The current recession is exceptional in that it coincides in several countries with a credit crisis and a sharp decline in house prices. Because the recession followed a financial boom amid low and stable inflation, the indebtedness and negative wealth creation of both businesses and households are very large. Furthermore, the financial sector has sustained heavy blows. This is sometimes referred to as a ‘balance sheet recession’, reflecting the unfavourable ratio between assets and liabilities on balance sheets.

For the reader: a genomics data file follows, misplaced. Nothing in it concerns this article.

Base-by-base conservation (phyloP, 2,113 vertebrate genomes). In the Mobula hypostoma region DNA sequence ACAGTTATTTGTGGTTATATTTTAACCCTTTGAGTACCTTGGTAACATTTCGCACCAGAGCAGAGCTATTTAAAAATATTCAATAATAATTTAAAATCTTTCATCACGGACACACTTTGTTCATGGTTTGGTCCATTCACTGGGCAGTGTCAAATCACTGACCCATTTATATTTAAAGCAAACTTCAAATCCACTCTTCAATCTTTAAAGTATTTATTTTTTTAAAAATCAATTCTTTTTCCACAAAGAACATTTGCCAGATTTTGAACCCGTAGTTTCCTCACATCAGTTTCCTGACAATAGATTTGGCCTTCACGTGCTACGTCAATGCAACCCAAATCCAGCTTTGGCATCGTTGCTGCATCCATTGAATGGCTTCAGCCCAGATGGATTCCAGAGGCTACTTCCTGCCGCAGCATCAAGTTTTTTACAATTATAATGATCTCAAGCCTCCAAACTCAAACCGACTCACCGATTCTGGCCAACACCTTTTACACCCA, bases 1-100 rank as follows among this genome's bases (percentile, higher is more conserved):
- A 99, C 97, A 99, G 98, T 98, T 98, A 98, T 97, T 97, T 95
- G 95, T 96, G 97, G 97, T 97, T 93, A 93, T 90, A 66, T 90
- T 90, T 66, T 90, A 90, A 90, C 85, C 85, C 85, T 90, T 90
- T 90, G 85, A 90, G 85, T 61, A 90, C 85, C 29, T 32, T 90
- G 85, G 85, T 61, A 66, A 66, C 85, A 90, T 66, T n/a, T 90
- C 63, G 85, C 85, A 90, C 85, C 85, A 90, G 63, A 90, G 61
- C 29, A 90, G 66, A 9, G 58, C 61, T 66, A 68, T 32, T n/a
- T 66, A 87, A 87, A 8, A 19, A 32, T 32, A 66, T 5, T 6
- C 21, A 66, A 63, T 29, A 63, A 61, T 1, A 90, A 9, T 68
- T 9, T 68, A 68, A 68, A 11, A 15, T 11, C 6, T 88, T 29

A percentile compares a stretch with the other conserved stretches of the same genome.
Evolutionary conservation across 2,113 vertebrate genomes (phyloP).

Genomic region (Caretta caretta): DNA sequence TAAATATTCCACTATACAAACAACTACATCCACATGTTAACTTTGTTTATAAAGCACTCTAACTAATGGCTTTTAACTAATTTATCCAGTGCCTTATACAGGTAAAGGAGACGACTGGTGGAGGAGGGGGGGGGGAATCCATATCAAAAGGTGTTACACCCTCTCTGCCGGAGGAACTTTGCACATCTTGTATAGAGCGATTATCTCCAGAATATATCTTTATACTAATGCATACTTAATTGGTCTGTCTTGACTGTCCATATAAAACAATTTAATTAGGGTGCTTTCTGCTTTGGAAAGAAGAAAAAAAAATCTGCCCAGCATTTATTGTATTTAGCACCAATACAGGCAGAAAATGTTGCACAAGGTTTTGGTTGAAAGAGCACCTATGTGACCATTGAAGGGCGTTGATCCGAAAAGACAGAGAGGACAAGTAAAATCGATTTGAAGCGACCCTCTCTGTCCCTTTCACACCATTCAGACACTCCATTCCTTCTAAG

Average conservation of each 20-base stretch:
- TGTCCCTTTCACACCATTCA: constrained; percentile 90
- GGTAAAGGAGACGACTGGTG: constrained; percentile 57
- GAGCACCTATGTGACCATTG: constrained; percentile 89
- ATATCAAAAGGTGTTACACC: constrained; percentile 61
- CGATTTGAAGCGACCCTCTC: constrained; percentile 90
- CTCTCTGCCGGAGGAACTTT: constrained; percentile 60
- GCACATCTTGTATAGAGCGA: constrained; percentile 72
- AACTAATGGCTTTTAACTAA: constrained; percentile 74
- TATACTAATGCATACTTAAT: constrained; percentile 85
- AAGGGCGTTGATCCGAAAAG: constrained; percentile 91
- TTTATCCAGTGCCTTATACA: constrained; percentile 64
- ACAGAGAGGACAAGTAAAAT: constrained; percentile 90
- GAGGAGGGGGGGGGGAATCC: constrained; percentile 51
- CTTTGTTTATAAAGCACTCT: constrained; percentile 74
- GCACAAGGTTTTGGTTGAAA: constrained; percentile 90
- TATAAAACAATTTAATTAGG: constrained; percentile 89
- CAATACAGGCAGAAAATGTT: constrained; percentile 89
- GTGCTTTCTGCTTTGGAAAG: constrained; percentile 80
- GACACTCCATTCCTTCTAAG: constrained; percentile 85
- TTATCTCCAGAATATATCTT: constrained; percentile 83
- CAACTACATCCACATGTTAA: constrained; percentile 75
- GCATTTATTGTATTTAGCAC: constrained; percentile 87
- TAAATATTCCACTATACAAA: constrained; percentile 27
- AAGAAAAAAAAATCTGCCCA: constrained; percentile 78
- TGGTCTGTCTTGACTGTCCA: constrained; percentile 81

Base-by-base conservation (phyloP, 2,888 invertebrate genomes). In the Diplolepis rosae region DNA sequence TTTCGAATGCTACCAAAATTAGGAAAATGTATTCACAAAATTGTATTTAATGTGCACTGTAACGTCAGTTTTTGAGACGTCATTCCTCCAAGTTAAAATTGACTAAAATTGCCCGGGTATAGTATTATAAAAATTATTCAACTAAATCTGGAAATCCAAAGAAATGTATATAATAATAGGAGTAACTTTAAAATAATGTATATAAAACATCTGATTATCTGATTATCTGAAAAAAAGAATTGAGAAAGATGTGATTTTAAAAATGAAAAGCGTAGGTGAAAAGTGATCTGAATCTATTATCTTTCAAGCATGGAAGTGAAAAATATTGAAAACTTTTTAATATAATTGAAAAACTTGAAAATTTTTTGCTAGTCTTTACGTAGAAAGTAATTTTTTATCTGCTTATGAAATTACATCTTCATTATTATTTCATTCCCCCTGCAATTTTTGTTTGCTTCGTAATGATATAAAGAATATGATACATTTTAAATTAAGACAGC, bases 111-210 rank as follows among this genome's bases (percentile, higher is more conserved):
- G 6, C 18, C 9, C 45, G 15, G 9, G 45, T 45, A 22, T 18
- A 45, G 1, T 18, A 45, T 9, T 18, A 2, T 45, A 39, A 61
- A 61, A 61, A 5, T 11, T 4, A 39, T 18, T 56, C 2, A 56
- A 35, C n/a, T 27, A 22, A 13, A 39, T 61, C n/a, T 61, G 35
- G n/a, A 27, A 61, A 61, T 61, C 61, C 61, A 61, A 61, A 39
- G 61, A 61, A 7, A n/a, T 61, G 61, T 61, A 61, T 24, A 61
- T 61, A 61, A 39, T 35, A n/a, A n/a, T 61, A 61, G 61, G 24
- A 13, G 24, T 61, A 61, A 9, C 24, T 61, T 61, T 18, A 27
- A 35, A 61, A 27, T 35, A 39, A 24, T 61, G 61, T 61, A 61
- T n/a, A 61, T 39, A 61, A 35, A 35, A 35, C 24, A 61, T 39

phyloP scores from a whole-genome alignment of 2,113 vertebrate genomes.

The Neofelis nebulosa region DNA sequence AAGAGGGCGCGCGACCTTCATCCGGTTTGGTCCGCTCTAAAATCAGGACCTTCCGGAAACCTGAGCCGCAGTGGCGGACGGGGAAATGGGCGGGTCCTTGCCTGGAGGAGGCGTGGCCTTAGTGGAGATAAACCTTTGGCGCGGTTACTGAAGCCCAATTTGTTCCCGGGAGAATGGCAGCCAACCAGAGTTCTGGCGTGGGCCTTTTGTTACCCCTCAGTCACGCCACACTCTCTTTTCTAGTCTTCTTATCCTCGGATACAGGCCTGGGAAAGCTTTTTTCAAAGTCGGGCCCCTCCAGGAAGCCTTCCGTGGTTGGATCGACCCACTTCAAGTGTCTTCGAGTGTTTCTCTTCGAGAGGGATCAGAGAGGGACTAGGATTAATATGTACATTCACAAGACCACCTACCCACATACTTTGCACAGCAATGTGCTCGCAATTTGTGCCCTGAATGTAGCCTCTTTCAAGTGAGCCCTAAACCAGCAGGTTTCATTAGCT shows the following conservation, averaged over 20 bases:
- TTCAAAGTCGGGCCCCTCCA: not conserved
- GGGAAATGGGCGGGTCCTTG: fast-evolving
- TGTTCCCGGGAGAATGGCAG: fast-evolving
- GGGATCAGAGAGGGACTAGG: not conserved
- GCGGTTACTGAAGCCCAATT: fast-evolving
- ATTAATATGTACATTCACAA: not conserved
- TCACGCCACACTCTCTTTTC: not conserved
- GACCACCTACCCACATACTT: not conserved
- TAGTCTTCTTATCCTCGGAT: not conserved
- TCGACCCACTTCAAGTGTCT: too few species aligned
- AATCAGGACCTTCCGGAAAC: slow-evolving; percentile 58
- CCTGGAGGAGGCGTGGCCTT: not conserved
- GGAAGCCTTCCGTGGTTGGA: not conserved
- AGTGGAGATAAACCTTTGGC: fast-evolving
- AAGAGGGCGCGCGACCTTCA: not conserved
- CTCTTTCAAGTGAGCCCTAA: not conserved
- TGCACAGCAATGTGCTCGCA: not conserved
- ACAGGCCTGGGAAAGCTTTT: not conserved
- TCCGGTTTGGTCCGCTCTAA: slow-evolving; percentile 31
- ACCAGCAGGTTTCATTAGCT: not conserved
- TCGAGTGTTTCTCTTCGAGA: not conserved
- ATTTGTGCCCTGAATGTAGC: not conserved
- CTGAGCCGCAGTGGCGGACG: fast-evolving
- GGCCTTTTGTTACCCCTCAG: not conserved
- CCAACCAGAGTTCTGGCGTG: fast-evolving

Research has shown that recessions which coincide with severe financial crises last far longer, bring a much steeper fall in production and lead to much steeper cumulative loss of income than do ‘ordinary’ recessions or recessions coinciding with less severe financial crises (see Chart).